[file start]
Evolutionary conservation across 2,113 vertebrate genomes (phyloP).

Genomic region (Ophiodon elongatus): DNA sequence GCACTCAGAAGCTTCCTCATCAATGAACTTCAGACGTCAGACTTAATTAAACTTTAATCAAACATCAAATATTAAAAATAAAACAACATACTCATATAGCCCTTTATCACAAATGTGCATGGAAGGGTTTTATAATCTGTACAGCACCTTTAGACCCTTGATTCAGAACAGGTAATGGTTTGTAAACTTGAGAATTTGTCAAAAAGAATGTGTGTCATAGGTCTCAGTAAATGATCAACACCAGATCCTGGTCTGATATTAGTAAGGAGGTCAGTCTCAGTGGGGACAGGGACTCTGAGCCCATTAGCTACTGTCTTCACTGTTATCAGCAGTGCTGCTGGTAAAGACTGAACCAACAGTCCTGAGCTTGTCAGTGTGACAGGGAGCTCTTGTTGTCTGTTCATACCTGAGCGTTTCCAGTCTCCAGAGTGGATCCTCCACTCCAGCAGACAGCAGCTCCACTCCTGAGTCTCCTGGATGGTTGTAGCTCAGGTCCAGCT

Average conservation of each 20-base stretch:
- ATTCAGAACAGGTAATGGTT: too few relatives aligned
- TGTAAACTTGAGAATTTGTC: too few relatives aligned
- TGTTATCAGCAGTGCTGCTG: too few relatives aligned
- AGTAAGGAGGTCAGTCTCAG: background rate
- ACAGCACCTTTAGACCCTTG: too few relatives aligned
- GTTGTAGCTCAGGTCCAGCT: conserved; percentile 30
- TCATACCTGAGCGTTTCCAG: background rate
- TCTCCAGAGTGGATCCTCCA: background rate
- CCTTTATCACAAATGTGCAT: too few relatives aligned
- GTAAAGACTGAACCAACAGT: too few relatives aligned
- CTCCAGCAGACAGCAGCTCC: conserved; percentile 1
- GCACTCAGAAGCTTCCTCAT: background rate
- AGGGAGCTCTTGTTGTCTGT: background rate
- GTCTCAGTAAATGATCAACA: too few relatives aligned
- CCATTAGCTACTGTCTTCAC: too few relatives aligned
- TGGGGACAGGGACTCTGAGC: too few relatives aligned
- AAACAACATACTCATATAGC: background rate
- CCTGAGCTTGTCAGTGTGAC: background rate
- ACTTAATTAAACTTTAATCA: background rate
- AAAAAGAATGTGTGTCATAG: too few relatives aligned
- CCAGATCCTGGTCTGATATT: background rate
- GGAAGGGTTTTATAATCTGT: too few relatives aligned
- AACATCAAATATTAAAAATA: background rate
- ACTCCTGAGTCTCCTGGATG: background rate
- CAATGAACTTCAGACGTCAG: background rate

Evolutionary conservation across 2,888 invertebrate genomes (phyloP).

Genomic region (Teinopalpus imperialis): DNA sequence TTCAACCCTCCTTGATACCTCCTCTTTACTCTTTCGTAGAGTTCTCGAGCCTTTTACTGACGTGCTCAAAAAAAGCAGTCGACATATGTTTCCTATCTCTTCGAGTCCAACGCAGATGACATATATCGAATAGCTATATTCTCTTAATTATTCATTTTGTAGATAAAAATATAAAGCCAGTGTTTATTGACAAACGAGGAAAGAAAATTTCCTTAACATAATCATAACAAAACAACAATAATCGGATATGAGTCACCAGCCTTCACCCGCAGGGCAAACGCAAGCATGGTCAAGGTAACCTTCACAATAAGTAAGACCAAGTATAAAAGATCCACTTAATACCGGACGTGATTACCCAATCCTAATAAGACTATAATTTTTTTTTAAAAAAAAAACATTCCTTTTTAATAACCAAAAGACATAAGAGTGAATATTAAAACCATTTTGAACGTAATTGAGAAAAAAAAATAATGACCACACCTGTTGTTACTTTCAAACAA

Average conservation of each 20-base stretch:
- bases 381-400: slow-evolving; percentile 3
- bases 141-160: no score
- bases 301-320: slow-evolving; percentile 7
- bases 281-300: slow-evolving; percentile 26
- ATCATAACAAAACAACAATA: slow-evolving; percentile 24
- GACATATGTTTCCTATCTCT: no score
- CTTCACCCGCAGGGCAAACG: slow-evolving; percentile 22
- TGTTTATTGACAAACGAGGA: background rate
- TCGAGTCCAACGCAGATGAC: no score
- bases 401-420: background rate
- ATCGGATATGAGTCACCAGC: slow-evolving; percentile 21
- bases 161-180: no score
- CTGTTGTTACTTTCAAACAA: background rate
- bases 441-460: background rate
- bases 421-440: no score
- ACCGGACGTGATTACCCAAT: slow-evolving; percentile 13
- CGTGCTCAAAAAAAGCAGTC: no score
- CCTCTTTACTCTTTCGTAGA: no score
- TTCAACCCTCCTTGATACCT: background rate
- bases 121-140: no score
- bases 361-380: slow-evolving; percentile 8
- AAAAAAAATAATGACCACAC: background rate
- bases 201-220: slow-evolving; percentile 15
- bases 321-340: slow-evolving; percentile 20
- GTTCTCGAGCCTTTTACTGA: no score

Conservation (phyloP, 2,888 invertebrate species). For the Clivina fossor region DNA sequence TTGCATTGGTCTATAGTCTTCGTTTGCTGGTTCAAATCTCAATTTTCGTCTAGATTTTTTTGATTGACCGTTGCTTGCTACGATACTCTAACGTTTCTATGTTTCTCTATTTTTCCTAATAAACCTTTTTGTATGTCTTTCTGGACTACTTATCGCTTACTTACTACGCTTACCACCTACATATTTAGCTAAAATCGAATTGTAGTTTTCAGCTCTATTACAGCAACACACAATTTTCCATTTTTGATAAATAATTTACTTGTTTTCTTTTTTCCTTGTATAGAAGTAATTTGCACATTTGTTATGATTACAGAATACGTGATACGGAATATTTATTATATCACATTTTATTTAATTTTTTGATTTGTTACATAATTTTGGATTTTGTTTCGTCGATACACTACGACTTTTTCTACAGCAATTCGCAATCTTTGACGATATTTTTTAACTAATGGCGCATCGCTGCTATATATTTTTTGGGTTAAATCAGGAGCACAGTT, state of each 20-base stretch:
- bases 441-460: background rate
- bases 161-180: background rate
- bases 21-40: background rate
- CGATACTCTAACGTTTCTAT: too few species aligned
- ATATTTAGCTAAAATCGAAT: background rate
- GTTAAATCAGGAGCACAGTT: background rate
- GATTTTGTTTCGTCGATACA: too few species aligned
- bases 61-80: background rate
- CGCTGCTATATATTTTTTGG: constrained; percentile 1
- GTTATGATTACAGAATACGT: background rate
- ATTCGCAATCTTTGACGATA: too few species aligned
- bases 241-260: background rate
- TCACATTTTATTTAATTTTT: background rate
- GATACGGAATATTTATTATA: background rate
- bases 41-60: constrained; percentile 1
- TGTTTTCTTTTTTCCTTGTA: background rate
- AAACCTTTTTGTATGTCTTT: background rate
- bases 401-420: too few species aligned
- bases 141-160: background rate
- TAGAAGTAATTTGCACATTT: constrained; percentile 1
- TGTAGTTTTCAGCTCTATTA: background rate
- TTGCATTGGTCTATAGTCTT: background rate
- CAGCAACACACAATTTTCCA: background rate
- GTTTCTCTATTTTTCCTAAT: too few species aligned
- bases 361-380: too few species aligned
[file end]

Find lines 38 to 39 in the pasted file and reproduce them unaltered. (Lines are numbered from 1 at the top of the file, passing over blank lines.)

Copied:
- CTTCACCCGCAGGGCAAACG: slow-evolving; percentile 22
- TGTTTATTGACAAACGAGGA: background rate